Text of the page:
The new Prime Minister, Boris Johnson, has appointed Dominic Cummings, former Vote Leave campaign director, as a senior advisor in the same week that Netflix is promoting its documentary "The Great Hack" https://www.youtube.com/watch?v=iX8GxLP1FHo which delves into the activities of Cambridge Analytica - whose data-gathering and targetted advertising via Facebook is claimed to have influenced voters in the Brexit referendum and the election of US president Trump.
The day after Cummings was appointed, UK-based Facebook users were, "besieged by incredibly specific and targetted ads for the Conservative Party," notes Jo O'Reilly, data privacy advocate at ProPrivacy.com.
In an email to SC Media UK, O'Reilly draws out the comparison with Cambridge Analytica, explaining: "Each ad features minute variations, ranging from colour schemes, wording, imagery and more. They are then able to test which messages work best with different kinds of voters, by monitoring interaction with the posts, building demographic heatmaps of what key audiences look like and crucially, collecting data that can be used should a general election be called.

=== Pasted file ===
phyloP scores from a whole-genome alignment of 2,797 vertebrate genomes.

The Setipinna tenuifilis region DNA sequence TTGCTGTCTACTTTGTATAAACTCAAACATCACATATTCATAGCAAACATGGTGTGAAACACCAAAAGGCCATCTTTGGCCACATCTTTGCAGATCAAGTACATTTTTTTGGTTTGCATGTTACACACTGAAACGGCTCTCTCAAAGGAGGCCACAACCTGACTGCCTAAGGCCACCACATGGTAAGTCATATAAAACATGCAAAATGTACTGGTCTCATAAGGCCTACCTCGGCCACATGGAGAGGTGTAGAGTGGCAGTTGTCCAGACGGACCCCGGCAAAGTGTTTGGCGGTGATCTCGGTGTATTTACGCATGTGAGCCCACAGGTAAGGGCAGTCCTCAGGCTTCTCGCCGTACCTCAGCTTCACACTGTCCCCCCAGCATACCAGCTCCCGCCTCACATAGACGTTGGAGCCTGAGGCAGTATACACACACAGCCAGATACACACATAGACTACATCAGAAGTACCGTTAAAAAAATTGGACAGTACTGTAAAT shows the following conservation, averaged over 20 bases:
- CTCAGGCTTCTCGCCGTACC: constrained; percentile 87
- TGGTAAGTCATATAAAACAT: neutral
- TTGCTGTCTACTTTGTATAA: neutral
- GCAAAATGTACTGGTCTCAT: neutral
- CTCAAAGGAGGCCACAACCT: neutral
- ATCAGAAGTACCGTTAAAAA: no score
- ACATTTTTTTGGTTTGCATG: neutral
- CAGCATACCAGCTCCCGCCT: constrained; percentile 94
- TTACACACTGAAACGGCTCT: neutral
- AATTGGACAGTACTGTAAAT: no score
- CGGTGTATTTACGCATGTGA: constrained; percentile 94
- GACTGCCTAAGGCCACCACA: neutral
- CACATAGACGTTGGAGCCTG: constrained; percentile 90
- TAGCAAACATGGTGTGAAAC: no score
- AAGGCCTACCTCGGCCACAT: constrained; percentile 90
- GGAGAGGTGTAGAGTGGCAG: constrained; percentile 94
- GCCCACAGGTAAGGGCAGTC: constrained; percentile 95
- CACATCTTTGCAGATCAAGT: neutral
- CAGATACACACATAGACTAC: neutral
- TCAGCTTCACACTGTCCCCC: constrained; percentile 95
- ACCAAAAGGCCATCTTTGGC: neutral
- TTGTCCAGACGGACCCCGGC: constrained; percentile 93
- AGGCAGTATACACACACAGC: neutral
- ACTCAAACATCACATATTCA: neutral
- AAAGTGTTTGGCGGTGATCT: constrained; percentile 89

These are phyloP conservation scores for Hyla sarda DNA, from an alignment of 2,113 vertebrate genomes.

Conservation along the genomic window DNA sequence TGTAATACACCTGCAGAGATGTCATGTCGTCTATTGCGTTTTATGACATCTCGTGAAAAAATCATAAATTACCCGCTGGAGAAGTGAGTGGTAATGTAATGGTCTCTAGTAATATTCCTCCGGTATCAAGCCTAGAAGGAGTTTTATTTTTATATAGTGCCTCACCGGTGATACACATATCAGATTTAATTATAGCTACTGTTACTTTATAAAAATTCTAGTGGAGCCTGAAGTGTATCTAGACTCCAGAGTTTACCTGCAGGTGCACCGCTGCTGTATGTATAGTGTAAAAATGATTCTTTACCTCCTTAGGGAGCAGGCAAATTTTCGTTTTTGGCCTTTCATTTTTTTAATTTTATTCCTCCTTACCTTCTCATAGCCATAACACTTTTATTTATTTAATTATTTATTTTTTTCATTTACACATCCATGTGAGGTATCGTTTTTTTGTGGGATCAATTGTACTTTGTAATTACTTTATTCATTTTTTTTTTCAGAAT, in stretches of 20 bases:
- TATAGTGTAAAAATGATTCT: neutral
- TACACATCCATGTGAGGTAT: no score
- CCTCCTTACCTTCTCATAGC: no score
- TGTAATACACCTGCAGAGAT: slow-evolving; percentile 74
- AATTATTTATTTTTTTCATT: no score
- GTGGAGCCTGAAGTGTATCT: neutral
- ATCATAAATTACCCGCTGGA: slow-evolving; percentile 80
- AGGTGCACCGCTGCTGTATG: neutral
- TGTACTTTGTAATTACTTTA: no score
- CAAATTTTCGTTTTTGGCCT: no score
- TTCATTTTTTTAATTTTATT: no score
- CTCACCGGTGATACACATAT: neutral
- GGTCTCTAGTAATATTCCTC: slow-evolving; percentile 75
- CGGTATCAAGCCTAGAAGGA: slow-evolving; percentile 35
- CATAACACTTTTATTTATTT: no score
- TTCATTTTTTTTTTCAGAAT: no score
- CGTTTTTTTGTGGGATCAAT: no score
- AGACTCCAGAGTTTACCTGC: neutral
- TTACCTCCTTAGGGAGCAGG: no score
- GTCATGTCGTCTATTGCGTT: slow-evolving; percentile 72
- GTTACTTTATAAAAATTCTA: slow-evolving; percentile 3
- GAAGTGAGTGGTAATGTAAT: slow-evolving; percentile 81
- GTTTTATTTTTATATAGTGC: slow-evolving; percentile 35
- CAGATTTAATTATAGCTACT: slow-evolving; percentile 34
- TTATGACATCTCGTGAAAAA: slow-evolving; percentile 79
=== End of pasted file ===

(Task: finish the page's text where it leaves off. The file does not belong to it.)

"The ads link to a survey entitled ‘These are my priorities. What are yours?’ giving potential voters the chance to express their priorities to the UK government, alongside a full name, email address, and postcode. All useful tools in helping build up a database of people's priorities, or in other words, their hopes, fears, values and opinions. Valuable data-points to pinpoint ads to sway voters and further proof that hyper-targeted political advertising hasn't died alongside Cambridge Analytica."
Cambridge Analytica denies working with Vote Leave.
In a separate SC Media report Mozilla claimed that a Facebook API tool designed to examine campaign ads is not working as advertised, as it did not disseminate targetting information, the data was not tagged properly and identical searches would produce very different results each time they were run.